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WebMemo #3364 on Housing

September 15, 2011

How Smart Growth and Livability Intensify Air Pollution

By

The Environmental Protection Agency (EPA) wants to implement stronger air pollution restrictions on ozone (smog) for the stated purpose of improving public health.[1] These regulations are misguided because they would impose significant costs for little or no benefit.[2] At the same time, policies being implemented at the state and local levels and proposed at the federal level are working to undermine any improvement of air quality.

Population Density and Air Pollution

For years, regional transportation plans, public officials, and urban planners have been seeking to densify urban areas, using strategies referred to as “smart growth” or “livability.” They have claimed that densifying urban areas would lead to lower levels of air pollution, principally because it is believed to reduce travel by car. In fact, however, EPA data show that higher population densities are strongly associated with higher levels of automobile travel and more concentrated air pollution.[3]

This is illustrated by county-level data for nitrogen oxides (NOx) emissions, which is an important contributor to ozone formation. This analysis includes the more than 425 counties in the nation’s major metropolitan areas (those with more than 1 million in population).[4]

Seven of the 10 counties with the highest NOx emissions concentration (annual tons per square mile)[5] in major metropolitan areas are also among the top 10 in population density (2008). New York County (Manhattan) has by far the most intense NOx emissions and is also by far the most dense. Manhattan also has the highest concentration of emissions for the other criteria air pollutants, such as carbon monoxide, particulates, and volatile organic compounds (2002 data).[6] New York City’s other three most urban counties (Bronx, Kings, and Queens) are more dense than any county in the nation outside Manhattan, and all are among the top 10 in NOx emission density. (See Table 1.)

Traffic and Air Pollution

More concentrated traffic also leads to greater traffic congestion and more intense air pollution. The data for traffic concentration is similar to population density.[7] Manhattan has by far the greatest miles of road travel per square mile of any county. Again, seven of the 10 counties with the greatest density of traffic are also among the 10 with the highest population densities. As in the case of NOx emissions, the other three highly urbanized New York City counties are also among the top 10 in the density of motor vehicle travel. (See Table 1.)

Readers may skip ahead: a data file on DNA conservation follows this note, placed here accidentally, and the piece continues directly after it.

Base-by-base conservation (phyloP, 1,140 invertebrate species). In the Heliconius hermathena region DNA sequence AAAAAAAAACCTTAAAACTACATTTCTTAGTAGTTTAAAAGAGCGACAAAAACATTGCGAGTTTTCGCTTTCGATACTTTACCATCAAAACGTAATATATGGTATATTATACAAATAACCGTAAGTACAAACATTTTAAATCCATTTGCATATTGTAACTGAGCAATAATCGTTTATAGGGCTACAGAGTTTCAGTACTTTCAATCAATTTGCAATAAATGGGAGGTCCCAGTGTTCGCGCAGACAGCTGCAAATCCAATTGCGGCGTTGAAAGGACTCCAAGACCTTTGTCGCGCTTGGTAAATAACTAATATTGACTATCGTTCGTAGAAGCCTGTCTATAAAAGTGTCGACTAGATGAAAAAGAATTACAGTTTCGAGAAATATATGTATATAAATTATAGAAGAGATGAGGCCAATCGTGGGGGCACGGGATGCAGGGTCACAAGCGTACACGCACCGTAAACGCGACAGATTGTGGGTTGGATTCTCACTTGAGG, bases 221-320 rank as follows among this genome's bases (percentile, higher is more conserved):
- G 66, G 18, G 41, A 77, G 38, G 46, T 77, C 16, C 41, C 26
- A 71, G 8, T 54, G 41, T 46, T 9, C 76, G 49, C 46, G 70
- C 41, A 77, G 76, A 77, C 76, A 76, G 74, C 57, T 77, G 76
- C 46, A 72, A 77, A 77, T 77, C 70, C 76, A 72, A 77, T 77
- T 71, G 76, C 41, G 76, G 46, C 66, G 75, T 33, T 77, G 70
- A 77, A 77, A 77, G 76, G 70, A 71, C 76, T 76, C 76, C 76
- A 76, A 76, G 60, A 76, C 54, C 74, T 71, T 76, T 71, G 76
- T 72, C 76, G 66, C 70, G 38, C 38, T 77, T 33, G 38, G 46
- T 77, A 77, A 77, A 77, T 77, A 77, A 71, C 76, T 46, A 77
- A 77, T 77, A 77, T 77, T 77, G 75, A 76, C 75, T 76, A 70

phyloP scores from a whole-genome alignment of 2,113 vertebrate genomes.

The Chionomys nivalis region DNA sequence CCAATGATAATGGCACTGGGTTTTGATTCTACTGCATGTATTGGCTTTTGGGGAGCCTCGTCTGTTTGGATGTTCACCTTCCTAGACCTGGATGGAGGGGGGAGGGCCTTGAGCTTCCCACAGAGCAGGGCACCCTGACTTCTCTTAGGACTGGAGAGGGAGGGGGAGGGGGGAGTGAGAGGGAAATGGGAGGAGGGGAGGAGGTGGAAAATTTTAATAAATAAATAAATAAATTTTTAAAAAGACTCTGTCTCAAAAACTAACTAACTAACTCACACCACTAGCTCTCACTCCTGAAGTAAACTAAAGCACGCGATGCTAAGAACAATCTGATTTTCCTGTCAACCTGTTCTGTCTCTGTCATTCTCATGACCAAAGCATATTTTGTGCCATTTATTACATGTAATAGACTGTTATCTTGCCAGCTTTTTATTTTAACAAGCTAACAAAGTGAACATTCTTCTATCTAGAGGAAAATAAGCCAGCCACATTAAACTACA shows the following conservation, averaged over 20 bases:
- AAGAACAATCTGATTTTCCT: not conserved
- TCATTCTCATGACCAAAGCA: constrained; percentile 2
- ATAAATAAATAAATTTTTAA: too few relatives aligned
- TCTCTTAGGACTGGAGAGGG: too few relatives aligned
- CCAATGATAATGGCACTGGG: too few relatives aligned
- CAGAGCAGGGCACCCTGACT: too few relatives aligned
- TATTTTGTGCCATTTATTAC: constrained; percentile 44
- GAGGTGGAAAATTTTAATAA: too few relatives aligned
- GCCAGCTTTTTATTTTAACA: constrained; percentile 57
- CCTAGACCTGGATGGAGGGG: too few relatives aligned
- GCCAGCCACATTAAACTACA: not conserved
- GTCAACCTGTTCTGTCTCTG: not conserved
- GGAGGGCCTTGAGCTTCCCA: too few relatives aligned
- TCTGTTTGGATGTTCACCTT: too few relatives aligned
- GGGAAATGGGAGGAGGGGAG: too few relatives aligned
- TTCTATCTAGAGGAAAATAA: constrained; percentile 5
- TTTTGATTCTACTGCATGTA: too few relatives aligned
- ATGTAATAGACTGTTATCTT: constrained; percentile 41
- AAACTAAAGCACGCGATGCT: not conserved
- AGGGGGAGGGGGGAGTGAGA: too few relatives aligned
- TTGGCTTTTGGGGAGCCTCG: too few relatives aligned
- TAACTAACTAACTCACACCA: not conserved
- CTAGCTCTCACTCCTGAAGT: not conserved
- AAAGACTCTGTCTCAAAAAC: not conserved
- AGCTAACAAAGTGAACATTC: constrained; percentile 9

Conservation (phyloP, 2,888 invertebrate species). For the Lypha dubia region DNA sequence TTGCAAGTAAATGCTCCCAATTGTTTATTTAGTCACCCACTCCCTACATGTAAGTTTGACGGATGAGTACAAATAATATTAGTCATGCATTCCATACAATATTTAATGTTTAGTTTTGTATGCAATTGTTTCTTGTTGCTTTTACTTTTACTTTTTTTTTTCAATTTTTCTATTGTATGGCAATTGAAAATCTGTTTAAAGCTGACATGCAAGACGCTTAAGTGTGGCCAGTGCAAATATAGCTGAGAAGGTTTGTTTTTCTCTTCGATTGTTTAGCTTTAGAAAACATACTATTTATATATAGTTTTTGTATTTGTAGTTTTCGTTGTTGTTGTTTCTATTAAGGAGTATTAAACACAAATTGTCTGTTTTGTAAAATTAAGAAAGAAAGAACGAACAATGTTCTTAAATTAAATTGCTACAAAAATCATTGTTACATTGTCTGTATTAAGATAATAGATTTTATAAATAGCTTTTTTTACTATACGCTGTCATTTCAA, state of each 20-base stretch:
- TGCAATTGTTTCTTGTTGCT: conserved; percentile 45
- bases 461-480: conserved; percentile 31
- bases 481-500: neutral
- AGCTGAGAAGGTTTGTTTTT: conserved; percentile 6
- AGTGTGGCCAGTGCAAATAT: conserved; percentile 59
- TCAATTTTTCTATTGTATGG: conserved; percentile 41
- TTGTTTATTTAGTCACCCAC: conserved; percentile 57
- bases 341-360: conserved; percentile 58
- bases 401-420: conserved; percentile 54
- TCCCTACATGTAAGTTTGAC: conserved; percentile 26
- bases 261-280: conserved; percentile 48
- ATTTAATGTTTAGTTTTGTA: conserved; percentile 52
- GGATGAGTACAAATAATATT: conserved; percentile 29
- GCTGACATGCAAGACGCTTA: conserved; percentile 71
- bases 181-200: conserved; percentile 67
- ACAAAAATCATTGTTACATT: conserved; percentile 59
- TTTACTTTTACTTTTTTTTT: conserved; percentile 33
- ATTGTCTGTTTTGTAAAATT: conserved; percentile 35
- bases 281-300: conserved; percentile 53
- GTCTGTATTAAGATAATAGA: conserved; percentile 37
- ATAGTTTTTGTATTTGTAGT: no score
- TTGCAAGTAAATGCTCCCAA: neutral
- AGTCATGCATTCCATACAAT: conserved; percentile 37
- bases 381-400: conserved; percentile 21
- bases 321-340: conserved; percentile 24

The overall relationship between higher population densities and both NOx concentration and motor vehicle traffic intensity is illustrated in Table 2. There is a significant increase in the concentration of both NOx emissions and motor vehicle travel in each higher category of population density. For example, the counties with more than 20,000 people per square mile have NOx emission concentrations 14 times those of the average county in these metropolitan areas, and motor vehicle travel is 22 times the average.[8] A smaller sample of the most urbanized counties (those with 90 percent or more of the land urbanized) showed a stronger association.[9] Even research by the Sierra Club and a model derived from that research by ICLEI–Local Governments for Sustainability, both strong supporters of densification, show that traffic volumes increase with density.[10]

The Goal: Improving Public Health

These data strongly indicate that the densification strategies associated with smart growth and livability are likely to worsen the concentration of both NOx emissions and motor vehicle travel.

But there is a more important impact. A principal reason for regulating air pollution from highway vehicles is to minimize public health risks. Any public policy that tends to increase air pollution intensities will work against the very purpose of air pollution regulation—public health. The American Heart Association[11] found that air pollution levels vary significantly in urban areas and that people who live close to highly congested roadways are exposed to greater health risks. The EPA also notes that NOx emissions are higher near busy roadways.[12] The bottom line is that—all things being equal—higher population density, more intense traffic congestion, and higher concentrations of air pollution go together.